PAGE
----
In 1875 Mr. Duncan was married to Miss Catherine Eisman, who was born September 8, 1853. They became the parents of four children, of whom two died in infancy, the others being: Mina, the wife of L.E. Beers, a mail clerk of Green Bay, by whom she has one son, Duncan H. Beers, five years of age; and Jessie, who is at home.
            Mr. Duncan is a member of the Elks lodge of Green Bay and its treasurer. Politics he is a republican. He was president of the police board for three years and has been reappointed to the office for a second term. For about forty-five years the name of Duncan figured prominently in the business circles of the city, ...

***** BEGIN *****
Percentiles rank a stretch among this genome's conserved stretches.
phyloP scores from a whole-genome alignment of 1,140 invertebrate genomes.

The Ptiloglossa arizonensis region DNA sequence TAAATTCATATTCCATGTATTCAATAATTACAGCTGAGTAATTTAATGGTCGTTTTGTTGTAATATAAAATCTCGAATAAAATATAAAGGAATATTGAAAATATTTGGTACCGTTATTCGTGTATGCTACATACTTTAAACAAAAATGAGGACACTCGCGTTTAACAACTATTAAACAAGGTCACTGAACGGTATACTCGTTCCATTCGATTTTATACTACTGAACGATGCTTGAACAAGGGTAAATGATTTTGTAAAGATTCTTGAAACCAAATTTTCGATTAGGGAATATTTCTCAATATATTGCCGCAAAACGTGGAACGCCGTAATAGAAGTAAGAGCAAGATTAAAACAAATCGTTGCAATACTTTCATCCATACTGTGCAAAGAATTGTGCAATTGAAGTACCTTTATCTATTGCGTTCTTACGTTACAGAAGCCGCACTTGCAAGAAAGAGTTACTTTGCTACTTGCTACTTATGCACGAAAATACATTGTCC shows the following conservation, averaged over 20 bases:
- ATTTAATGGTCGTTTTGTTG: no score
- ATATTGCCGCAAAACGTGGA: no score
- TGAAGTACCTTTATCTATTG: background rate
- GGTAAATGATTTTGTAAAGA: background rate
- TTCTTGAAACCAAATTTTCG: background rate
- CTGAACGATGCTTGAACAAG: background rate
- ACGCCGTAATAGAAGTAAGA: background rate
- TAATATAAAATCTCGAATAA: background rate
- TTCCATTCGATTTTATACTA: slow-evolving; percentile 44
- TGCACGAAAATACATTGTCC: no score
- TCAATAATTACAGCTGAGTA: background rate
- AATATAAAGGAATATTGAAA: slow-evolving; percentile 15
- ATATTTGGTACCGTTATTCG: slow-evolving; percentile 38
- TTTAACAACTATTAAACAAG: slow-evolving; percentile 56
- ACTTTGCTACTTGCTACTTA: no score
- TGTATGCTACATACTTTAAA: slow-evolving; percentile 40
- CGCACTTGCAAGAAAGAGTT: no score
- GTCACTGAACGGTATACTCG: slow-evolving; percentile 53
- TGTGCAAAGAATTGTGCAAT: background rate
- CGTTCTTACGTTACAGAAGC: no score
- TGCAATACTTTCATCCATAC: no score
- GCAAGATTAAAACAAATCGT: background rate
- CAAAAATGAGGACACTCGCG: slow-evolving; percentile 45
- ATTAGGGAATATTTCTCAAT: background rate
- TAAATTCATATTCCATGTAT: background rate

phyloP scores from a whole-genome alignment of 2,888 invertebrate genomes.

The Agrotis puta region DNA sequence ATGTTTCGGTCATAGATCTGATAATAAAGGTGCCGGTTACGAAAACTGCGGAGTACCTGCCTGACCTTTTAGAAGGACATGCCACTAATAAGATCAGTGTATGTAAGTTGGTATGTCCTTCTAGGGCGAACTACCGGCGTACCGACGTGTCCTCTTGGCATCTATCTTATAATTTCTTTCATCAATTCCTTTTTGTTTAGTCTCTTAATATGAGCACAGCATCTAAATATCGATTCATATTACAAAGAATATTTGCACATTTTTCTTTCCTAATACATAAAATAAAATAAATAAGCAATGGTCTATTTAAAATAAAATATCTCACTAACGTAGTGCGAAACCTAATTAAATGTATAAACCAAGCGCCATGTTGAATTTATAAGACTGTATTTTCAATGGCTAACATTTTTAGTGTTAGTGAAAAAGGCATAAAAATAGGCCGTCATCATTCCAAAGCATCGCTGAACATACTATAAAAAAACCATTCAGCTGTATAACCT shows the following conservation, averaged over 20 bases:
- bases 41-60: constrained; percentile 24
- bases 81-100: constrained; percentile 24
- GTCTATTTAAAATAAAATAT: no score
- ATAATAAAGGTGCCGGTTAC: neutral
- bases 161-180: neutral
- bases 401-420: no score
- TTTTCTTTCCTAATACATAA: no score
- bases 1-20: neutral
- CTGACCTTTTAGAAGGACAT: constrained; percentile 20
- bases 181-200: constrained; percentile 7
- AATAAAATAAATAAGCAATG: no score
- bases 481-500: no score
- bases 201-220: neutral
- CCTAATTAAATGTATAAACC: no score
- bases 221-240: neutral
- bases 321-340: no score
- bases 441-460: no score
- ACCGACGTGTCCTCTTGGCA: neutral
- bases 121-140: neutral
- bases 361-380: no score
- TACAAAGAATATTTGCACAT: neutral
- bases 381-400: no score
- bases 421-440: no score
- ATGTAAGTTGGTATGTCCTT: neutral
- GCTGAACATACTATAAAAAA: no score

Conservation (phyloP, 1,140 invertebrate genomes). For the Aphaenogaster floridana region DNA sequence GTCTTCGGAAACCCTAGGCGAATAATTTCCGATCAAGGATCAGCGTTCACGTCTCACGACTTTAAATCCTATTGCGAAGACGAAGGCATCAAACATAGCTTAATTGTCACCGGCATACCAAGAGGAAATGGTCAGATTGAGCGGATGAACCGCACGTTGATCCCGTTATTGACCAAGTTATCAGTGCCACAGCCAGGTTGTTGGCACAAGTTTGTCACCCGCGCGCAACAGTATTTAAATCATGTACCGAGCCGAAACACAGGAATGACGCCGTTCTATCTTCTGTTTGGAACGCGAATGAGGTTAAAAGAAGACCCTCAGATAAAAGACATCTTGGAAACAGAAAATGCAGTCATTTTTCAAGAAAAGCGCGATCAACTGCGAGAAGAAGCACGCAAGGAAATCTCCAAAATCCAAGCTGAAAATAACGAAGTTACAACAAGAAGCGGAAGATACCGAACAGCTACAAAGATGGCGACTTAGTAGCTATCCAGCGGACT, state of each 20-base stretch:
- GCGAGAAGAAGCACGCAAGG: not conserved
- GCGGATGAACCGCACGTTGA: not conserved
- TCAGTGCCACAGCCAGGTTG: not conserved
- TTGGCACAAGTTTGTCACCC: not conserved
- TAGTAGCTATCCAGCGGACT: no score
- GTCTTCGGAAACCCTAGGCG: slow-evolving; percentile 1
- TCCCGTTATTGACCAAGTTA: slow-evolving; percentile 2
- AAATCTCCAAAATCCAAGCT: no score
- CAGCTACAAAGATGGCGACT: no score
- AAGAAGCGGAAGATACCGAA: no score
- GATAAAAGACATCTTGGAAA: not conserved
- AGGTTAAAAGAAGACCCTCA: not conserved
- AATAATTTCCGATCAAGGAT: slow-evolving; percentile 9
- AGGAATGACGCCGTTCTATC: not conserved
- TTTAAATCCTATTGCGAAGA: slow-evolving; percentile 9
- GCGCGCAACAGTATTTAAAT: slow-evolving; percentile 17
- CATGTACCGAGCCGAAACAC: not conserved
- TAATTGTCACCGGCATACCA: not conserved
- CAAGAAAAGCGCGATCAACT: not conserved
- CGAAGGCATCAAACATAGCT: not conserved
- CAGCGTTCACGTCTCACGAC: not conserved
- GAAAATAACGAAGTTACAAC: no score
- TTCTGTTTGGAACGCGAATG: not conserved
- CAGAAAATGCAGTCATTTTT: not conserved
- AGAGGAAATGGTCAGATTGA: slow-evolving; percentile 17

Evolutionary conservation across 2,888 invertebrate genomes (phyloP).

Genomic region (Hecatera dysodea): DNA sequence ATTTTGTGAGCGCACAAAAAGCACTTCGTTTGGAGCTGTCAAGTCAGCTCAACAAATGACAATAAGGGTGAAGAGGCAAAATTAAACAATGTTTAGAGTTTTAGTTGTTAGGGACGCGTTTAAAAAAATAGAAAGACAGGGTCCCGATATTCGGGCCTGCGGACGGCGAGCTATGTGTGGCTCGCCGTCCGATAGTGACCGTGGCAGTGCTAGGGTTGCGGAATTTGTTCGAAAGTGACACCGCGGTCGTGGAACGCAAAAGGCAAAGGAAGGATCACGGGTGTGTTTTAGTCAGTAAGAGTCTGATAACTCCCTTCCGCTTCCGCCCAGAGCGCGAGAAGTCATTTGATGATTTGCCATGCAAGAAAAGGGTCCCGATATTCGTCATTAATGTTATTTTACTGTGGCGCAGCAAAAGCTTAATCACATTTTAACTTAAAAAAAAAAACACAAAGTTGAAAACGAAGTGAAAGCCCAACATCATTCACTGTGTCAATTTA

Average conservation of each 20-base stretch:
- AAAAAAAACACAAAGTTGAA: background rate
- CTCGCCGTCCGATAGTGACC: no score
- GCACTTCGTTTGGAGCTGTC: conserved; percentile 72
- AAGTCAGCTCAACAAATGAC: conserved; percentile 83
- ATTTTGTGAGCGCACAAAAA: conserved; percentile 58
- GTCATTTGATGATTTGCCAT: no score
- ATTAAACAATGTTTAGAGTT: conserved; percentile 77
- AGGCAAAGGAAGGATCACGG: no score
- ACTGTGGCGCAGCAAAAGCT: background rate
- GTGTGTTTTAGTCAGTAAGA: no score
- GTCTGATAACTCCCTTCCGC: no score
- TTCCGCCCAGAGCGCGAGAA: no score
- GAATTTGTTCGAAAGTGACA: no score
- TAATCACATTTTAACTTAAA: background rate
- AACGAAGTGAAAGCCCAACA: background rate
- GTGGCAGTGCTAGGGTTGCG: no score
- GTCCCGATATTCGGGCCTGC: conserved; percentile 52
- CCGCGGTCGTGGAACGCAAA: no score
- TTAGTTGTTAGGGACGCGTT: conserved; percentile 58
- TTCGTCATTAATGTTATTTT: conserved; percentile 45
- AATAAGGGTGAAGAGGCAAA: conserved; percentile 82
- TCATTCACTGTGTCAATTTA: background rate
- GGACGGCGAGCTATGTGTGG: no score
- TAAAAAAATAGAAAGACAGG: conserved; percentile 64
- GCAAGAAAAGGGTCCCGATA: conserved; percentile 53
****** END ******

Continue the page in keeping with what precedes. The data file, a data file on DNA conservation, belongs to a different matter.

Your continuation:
Vol.2, pg.508-509: WILLIAM J. DUNCAN. William J. Duncan, a member of the wholesale fruit and produce firm of Brauns & Duncan, with offices at Nos. 114-116 South Washington street, Green Bay, was one of the active factors in the organization of this business and has been a dominating influence in its rapid development into one of the largest concerns of its kind in the city. Mr. Duncan was born in Green Bay, August 5, 1885, and is a son of W.E. and Heloise (Du Chateau) Duncan. The family on the paternal side is of Scotch origin and has been in America for three generations. The maternal line has also had a long existence in America and a representative of the Du Chateau family was one of the oldest settlers in this country. A more extended history of this family is found on another page in this work. (MAD: not copied) W.F. Duncan, the father of our subject, was a coal merchant during his life and came with his father from Milwaukee to Green Bay in the early days of its settlement. He was well known and widely popular in Brown county and was an active figure in all the charitable movements of his time. He died April 28, 1911, at the age of fifty years and is buried in the Fox Hill cemetery.